Keeping Chickens for the First Time — What You Need to Know

Keeping Chickens, What You Need to Know
Posted in: Poultry Care

If you’re thinking of keeping chickens in your backyard, you aren’t alone. The number of people keeping chickens was already on the rise when the lockdowns of 2020 brought about an even greater interest. While most people want to keep chickens for the eggs, there are also those who raise them for meat or show. Some just like raising the chicks from eggs and watching them grow.

Whatever your reason, there are some things you need to know before you purchase chickens to put in your backyard. This includes choosing the breeds, setting up chicken runs and roosts, and knowing what and how much to feed them.

How to Choose the Right Chickens

Image by Xuân Tuấn Anh Đặng from Pixabay

Image by Xuân Tuấn Anh Đặng from Pixabay


As a beginner, you want chickens that don’t require much maintenance and are easy to manage. Going with some of the most popular breeds will make it easier to manage them and get good results. Each area of interest has certain breeds that are tried and true.

Keeping Chickens for Eggs

If your main interest in keeping chickens is to get lots of natural eggs, you should pick a breed that produces an abundance of eggs yearly. However, if you also want friendly chickens that your kids can treat as pets, you might opt for a breed that produces fewer eggs but has a gentle personality.

Rhode Island Red – These are some of the most popular chickens around. Each chicken produces about 250 eggs yearly without a lot of maintenance from you. The hens are friendly, but the roosters can be aggressive.

Buff Orpington – This breed is popular for both egg-laying and as pets. Hens produce a minimum of 180 eggs each year, although their production is usually lower during the summer.

Leghorn – Leghorns are ideal for producing eggs all year round. You can expect hens to lay around 250 eggs yearly. However, unlike the Buff Orpington, they aren’t very friendly and don’t serve well as pets.

Barred Rock – Barred Rock chickens are sweet, docile birds that lay large brown eggs — more than 200 per year. This is a good breed for anyone who wants an egg-layer and a family pet!

Keeping Chickens for Meat

If you are looking for chickens to raise for meat or dual purposes (eggs and meat), you will look for different characteristics. Instead of considering only egg production, you also want a chicken that grows larger and is known for its good flavor. Some good choices include:

Cornish Cross – This breed and its associated hybrids are favored among those who raise chickens for meat only. They have a better flavor than those used for dual purposes, and they boast a super-fast growth rate.

New Hampshire Red –  This breed is an excellent meat producer. Although they do not always grow as large as other broilers, like the Cornish Cross, the New Hampshire Red will still produce a respectable amount of meat for your family. Fully-grown roosters weigh up to eight pounds, giving you plenty of meat to work with.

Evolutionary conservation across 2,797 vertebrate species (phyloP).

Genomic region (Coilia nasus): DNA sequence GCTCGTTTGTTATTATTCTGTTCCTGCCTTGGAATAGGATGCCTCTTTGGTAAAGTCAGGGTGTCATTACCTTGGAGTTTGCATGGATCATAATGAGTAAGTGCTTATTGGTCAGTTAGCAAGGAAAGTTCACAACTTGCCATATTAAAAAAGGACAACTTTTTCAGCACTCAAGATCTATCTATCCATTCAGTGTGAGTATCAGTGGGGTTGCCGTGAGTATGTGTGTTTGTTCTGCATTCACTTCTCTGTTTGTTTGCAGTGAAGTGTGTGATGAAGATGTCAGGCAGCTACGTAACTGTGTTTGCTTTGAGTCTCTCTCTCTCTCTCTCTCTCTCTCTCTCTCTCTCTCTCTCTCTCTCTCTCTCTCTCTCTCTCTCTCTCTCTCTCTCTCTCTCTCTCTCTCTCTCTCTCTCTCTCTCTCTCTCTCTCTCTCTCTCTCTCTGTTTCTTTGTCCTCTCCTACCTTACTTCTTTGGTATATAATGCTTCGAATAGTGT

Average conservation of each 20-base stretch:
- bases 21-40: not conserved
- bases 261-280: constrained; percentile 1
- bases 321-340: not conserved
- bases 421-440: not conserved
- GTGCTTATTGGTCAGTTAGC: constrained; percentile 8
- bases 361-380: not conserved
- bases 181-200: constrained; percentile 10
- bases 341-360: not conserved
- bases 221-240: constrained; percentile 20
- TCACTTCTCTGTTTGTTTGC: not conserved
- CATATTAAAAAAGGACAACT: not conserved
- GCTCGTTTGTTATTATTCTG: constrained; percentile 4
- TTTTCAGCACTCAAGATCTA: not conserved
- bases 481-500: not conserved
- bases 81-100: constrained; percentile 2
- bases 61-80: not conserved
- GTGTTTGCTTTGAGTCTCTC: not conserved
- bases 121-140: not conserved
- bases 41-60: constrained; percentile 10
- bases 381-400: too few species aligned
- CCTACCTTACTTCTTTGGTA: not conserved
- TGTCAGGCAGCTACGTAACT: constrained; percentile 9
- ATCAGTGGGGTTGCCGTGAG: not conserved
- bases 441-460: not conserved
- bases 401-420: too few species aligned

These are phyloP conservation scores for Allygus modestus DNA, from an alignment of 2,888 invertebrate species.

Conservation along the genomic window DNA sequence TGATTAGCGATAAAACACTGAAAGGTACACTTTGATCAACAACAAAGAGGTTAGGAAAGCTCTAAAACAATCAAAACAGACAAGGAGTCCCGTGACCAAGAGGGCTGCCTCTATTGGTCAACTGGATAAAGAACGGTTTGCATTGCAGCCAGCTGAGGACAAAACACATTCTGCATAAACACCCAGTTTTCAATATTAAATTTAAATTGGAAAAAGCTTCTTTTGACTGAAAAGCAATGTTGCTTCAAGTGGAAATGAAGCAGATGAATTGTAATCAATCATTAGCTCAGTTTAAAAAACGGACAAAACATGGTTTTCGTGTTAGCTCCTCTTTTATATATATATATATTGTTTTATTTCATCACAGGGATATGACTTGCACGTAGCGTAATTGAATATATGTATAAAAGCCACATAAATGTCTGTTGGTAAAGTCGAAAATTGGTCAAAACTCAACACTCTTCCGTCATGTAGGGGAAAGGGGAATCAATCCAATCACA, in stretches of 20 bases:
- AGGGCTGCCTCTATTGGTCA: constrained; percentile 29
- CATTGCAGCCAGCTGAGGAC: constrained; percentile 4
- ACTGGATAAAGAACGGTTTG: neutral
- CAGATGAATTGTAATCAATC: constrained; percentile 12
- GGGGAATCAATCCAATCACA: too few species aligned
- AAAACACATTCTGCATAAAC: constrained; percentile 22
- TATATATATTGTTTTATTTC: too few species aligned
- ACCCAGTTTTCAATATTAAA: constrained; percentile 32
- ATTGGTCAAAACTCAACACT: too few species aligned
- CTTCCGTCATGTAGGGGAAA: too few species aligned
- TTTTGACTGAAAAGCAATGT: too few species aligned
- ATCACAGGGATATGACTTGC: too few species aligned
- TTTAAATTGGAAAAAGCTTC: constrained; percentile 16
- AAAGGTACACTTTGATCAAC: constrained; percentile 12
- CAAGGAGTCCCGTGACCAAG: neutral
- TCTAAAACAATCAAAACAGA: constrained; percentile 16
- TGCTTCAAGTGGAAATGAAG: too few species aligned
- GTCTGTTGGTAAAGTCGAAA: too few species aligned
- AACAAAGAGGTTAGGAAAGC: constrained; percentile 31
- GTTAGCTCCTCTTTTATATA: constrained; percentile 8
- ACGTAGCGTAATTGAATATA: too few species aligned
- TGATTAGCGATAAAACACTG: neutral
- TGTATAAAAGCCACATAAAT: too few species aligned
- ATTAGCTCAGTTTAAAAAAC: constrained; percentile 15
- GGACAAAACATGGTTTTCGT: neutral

Keeping Chickens for Showing or Exhibition

If you choose to keep chickens for show or exhibition, it’s probably more for personal satisfaction than profit. Chickens are judged on characteristics like their weight, number of toes, comb type, and a lot more. Some potential breeds for showing include:

Silkie Chickens – Silkies are an old breed with a unique look. They come in a wide variety of colors and fluffy feathers that extend to their legs.

Sebright Bantam – These chickens have an elegant look that is almost checkered. They have either brown or all-white feathers lined with black. Their small size and long legs give them a unique look that resembles an ostrich.

When Chickens Need a Coop

The biggest reason you need a chicken coop is safety from predators at night. While they are usually happy to roost in trees, areas with predators make it difficult to keep chickens alive.

Chickens instinctively seek high roosts. So, if you keep them up in a coop, they need roosts up high. They don’t need roosts for sleep as much as to make them feel safe. As for nesting boxes, hens will lay eggs even without them. However, that will make your job harder — you could end up searching for the eggs instead of going directly to the boxes.

The coop is the indoor space for the chickens, while a chicken run provides outdoor space. It allows them to enjoy the sunshine, fresh air, and foraging without exposure to predators.

How to Feed Your Chickens

Especially in the spring and summer months, if left to free-range outside their runs, chickens will forage on grasses and bugs. The extra nutrition and enrichment are encouraged! However, it is always recommended to provide suitable feed in addition to this. Doing so ensures your chickens are receiving a balanced diet, which will result in great performance and egg quality. 

Refer to the chart below for information on how much to feed laying hens according to your chickens’ age.

AGE

TYPE OF FEED

QUANTITY

0 – 8 Weeks

Starter

7 ounces per bird per day

8 – 20 Weeks

Grower

.25 lbs. per bird per day

20+ Weeks

Layer

.30 lbs. per bird per day

You may also need to add supplements to your chickens’ diet for optimal nutrition and as a treat. When setting up feeders for your chickens, don’t forget to provide a supply of clean, fresh water. All types of chickens, including laying hens and meat producers, need plenty of fresh water in any season. Use a large container that keeps water clean and supplies your entire flock.

Shop Grange Co-op to Get Your Chickens Off to a Good Start

Grange Co-op offers a broad range of products to get you started with your new interest. Get top brands of chicken feed, stylish chicken coops, and more. Contact us or visit in-store for help finding solutions for your new hobby!

April 11, 2022
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